Jan. 10, 2002

On My Own

by Philip Levine

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Poem: "On My Own," by Philip Levine from New and Selected Poems (Alfred A. Knopf).

On My Own

Yes, I only got here on my own.
Nothing miraculous. An old woman
opened her door expecting the milk,
and there I was, seven years old, with
a bulging suitcase of wet cardboard
and my hair plastered down and stiff
in the cold. She didn't say, "Come in,"
she didn't say anything. Her luck
has always been bad, so she stood
to one side and let me pass, trailing
the unmistakable aroma of badger
which she mistook for my underwear,
and so she looked upward, not
to heaven but to the cracked ceiling
her husband had promised to mend,
and she sighed for the first time
in my life that sigh which would tell
me what was for dinner. I found my room
and spread my things on the sagging bed:
and bright ties and candy striped shirts,
the knife to cut bread, the stuffed weasel
to guard the window, the silver spoon
to turn my tea, the pack of cigarettes
for the life ahead, and at last
the little collection of worn-out books
from which I would choose my only name—
Morgan the Pirate, Jack Dempsey, the Prince
of Wales. I chose Abraham Plain
and went off to school wearing a cap
that said "Ford" in the right script.
The teachers were soft-spoken women
smelling like washed babies and the students
fierce as lost dogs, but they all hushed
in wonder when I named the 400 angels
of death, the planets sighted and unsighted,
the moment at which creation would turn
to burned feathers and blow every which way
in the winds of shock. I sat down
and the room grew quiet and warm. My eyes
asked me to close them. I did, and so
I discovered the beauty of sleep and that
to get ahead I need only say I was there,
and everything would open as the darkness
in my silent head opened onto seascapes
at the other end of the world, waves
breaking into mountains of froth, the sand
running back to become salt savor
of the infinite. Mrs. Tarbox woke me
for lunch—a tiny container of milk
and chocolate cookies in the shape of Michigan.
Of course I went home at 3:30, with
the bells ringing behind me and four stars
in my notebook and drinking companions
on each arm. If you had been there
in your yellow harness and bright hat
directing traffic you would never
have noticed me—my clothes shabby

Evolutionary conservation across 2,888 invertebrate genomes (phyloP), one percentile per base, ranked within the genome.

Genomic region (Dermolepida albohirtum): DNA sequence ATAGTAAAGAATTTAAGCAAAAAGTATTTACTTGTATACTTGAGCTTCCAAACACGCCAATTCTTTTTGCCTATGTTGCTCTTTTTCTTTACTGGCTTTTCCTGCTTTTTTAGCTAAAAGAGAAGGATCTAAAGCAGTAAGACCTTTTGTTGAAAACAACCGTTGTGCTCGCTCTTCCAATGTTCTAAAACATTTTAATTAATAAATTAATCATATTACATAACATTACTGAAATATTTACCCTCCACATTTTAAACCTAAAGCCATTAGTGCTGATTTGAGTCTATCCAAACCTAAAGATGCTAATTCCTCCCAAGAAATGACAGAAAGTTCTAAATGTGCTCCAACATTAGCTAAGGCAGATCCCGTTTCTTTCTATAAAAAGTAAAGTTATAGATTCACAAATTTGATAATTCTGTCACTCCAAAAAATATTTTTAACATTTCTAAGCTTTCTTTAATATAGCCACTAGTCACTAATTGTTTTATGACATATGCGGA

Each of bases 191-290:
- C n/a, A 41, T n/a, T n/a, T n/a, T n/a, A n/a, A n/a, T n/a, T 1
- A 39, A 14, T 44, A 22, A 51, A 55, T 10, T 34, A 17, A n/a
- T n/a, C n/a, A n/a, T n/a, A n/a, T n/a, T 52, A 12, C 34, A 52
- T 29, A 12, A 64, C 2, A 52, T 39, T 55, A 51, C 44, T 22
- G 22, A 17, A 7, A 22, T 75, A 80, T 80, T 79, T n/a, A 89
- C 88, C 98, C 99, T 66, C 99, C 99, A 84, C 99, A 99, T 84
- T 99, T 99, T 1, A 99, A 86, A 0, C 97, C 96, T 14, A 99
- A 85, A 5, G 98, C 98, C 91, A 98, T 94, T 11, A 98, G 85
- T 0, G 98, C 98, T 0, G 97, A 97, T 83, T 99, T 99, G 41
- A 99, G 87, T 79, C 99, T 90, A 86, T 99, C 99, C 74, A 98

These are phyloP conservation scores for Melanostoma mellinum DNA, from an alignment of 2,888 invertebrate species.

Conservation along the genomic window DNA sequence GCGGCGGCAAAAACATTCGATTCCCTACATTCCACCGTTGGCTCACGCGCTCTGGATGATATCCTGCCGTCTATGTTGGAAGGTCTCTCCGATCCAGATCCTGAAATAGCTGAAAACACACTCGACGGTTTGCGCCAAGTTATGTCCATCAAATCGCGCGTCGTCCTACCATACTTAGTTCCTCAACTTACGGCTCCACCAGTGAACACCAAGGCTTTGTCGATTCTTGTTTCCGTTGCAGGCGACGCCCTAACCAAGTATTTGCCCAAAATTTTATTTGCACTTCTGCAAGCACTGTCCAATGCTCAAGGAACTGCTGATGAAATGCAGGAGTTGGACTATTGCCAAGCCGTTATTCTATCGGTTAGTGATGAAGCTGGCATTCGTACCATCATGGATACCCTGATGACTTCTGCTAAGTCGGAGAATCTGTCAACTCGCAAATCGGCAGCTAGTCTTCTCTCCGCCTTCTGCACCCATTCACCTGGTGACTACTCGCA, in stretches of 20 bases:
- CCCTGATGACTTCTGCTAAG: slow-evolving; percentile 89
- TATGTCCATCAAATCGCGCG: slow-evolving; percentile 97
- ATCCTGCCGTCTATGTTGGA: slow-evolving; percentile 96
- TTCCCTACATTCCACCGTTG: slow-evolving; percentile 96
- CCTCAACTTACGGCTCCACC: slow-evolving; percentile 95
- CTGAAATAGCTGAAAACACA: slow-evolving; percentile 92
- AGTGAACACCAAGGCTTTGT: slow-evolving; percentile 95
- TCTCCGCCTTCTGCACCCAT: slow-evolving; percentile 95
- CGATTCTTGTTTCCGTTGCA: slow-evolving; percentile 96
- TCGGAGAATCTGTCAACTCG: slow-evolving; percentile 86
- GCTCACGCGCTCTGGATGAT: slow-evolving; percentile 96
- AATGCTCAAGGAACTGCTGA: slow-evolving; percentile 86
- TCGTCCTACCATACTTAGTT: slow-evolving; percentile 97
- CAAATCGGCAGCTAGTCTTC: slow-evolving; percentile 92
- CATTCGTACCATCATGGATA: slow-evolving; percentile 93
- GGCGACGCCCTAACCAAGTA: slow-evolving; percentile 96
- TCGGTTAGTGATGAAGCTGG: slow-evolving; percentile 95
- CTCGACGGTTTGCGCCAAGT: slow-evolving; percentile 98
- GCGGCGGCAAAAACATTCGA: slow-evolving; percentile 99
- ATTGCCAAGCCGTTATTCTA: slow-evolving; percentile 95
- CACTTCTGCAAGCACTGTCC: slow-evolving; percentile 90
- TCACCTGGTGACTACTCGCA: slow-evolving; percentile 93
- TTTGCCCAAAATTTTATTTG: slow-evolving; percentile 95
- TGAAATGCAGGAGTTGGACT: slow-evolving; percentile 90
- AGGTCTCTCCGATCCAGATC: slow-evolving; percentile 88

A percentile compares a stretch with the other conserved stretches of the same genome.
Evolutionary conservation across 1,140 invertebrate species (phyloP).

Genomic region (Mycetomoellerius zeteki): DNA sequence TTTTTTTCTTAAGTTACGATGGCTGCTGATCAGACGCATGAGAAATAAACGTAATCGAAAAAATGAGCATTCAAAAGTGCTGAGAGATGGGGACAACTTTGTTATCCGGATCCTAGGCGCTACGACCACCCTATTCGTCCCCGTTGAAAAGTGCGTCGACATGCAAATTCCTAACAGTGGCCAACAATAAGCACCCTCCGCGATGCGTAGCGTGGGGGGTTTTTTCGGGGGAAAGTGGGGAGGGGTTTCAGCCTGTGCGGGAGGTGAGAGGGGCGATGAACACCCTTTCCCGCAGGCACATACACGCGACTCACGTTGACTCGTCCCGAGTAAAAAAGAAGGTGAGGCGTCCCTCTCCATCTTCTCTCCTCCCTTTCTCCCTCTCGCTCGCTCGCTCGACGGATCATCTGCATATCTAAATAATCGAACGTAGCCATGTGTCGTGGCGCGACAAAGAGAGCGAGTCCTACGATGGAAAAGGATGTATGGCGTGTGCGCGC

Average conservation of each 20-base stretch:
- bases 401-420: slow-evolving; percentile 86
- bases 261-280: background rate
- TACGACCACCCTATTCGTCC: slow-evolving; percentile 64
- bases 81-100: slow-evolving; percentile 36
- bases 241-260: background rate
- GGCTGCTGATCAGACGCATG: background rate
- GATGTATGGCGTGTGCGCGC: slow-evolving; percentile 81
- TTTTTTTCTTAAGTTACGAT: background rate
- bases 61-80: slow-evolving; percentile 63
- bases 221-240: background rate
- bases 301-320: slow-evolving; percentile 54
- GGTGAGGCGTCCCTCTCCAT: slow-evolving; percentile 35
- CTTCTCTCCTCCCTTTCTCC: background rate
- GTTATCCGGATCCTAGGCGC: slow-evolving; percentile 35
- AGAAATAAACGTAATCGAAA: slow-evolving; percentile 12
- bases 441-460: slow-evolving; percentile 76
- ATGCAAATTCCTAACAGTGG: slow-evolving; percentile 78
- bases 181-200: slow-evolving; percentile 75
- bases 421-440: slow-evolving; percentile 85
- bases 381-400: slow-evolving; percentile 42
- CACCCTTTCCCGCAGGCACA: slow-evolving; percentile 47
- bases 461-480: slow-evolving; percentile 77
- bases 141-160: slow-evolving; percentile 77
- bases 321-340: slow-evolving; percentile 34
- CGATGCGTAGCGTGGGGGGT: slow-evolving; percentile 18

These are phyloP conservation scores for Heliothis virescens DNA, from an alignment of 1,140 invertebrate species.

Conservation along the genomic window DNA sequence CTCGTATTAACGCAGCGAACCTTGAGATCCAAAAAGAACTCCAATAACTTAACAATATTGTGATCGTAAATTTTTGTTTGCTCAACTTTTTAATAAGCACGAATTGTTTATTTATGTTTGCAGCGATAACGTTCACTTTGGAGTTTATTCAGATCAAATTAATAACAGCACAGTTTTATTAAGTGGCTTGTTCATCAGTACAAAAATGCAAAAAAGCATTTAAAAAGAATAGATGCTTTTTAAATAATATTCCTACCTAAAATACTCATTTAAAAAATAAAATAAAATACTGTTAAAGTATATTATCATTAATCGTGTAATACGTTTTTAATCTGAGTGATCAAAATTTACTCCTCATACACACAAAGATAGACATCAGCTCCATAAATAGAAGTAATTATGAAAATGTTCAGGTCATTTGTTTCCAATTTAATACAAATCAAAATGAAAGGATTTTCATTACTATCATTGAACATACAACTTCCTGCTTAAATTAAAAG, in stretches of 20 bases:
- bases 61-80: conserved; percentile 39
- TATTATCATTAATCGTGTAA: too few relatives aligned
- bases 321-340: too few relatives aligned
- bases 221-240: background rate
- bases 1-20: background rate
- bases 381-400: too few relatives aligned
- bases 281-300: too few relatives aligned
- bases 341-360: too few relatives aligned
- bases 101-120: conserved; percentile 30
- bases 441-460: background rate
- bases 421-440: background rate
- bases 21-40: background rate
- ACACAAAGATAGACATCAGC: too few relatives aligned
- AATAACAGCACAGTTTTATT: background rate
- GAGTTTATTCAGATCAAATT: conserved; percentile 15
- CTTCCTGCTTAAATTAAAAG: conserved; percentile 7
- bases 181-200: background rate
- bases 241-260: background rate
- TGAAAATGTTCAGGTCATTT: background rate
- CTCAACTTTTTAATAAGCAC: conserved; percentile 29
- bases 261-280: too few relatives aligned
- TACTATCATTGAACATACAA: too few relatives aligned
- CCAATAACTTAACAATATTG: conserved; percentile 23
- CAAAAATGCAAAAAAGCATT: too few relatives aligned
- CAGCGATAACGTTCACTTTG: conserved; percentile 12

and my eyes bright—; to you I'd have been
just an ordinary kid. Sure, now you
know, now it's obvious, what with the light
of the Lord streaming through the nine
windows of my soul and the music of rain
following in my wake and the ordinary air
on fire every blessed day I waken the world.

It's the birthday of poet Philip Levine, born in Detroit, Michigan (1928).

It's the birthday of American historian Dumas Malone, born in Coldwater, Mississippi (1892), remembered for his six-volume biography of Thomas Jefferson, Jefferson and His Time, which came out between 1948 and 1981. The biography was recently selected as one of the hundred greatest nonfiction books of the 20th century by the Modern Library.

It's the birthday of the American poet Robinson Jeffers, born in Pittsburgh, Pennsylvania (1887), the son of a theologian. He entered medical school at the age of 19, but dropped out; he went to the School of Forestry at the University of Washington, in Seattle, but scrapped that, too, after less than a year. Then he went to California, where he got married and published his first volume of poetry, Flagons and Apples (1912). He built himself a tower in Carmel, where he lived the rest of his life.

On this day in 1863, the world's first underground passenger train opened in London: the Metropolitan Line. Before the line opened, The Times of London wrote: "It is an insult to common sense to suppose that people would ever prefer to be driven amid palpable darkness through the foul subsoil of London." Nevertheless, the new London Underground was an immediate success.

Be well, do good work, and keep in touch.®




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